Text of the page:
July 15, 2013 /
What is the next big thing in technology?
Over the years, I am often asked questions from friends, colleagues and family related to computer security, physical security, technology infrastructure, smartphones or mobile technology in general. But during summer cookouts, vacations and extended family outings, I typically get asked one question more than most others.
Enquiring minds typically want to know: What is the next big thing in technology? The nice thing about that question is that you can go almost anywhere with the answer.
New tech trends is a good conversation starter that has many intriguing twists. While I hope to offer you some helpful answers below, I regularly do some personal research a few times a year to see what’s hot online.
The “next big thing” answers from a recent Google search on this topic revealed:
1) Augmented reality – “With increasingly powerful technologies, the human universe is being reimagined way beyond Google Glass' photo-tapping and info cards floating in space above your eye. The
future is fashionable eyewear, contact lenses or even bionic eyes with immersive 3D displays, conjuring up a digital layer to ‘augment’ reality, enabling entire new classes of applications and user experiences.”
Wearable technology was also the second pick in this search, but I am grouping wearable technology with number one (augmented reality).
2) Moving down the list, 3D printing is another hot topic. While they are very expensive right now, the prices are dropping fast. With the surprise that even guns can be made with relatively cheap 3D printers, the future is bright for this technology. But remember, the same technology can be used good or evil.
3) Less well known, we have Graphene. “Graphene is the thinnest material in the world, basically a sheet or layer of carbon only one atom in thickness, which has led it to be described as the world's first two-dimensional material.
It's transparent, yet it's a superb conductor of heat and electricity.
It's stretchy and flexible, yet it's harder than a diamond and hundreds of times stronger than steel. And it's so cheap and easy to make that a smart high school student probably could create a sample of graphene.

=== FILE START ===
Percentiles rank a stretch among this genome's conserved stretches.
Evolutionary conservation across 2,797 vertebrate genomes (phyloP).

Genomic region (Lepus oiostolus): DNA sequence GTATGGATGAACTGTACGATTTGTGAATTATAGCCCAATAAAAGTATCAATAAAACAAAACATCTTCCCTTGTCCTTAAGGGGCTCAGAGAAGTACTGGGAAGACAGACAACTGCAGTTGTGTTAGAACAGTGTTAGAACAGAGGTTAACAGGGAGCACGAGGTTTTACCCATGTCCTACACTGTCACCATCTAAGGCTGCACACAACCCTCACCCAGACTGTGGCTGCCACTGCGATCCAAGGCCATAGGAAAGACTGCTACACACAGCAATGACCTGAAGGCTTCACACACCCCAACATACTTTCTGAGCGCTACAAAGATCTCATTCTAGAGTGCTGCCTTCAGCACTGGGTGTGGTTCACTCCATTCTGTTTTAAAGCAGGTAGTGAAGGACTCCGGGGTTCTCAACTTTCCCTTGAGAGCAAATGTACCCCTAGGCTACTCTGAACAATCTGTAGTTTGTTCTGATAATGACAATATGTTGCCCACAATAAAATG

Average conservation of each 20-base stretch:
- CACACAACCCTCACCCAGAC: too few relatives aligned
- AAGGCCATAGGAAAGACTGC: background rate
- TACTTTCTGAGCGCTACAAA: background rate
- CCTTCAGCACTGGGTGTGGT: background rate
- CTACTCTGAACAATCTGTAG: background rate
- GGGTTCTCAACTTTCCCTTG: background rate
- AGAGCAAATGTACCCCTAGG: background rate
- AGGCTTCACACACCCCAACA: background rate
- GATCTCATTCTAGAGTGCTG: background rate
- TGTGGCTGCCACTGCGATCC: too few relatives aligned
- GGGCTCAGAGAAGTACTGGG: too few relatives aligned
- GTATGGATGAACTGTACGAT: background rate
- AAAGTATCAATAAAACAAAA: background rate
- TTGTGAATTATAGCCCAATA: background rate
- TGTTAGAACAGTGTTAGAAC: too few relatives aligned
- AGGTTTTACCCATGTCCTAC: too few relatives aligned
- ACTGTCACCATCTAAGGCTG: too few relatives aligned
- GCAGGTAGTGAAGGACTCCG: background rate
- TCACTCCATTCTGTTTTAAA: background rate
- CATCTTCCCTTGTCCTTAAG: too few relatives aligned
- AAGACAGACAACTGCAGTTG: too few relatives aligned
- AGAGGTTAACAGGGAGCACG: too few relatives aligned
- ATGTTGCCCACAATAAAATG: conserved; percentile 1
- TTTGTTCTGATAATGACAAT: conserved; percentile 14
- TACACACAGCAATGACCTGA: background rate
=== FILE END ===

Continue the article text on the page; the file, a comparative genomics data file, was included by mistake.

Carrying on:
Among the few ideas being suggested for potential uses of graphene are flexible electronics, such as a cellphone that you could fold or roll up into a tube or a piece of clothing or a even a potato chip bag that could function as a digital device. Rust-proof metal coatings, medical sensors, seawater desalination, even a potential replacement for silicon in semiconductors are among the ideas being considered as graphene applications.”
And on the more fringe side of hot new technology, I add one interesting development regarding space exploration.
4) Space exploration via balloons – “Scientists need to devise ways not just to process the new knowledge we gather, but also to gather that knowledge as efficiently -- read: as cheaply -- as possible….
A team of researchers in the U.S. and Europe think they've done just that. The group has devised a system for exploring the universe through a telescope that will hover over 99 percent of the Earth's atmosphere. And that telescope will be hanging from a balloon.”
5) Last, but not least, on my list is next generation smartphones. My reason is simply that everyone seems to have a smartphone – or be getting one. Also, friends and family want to know what is coming next. “It's rumored that Google is working on a flexible, unbreakable cell phone that could be released at some point in early 2014.”
In conclusion, if this topic interests you, you may want to attend a conference on the topic of the “next big thing.” For example, Bloomberg recently held this summit which… “convenes the most influential investors and entrepreneurs in technology, science and data to examine the future of technology, business and how innovation is changing the human experience. The program will look at the hunt for the ‘Next Big Thing,’ the future of money, mobile, design and the technologies that are reshaping industries.”
Don’t stop thinking about tomorrow. And asking new questions.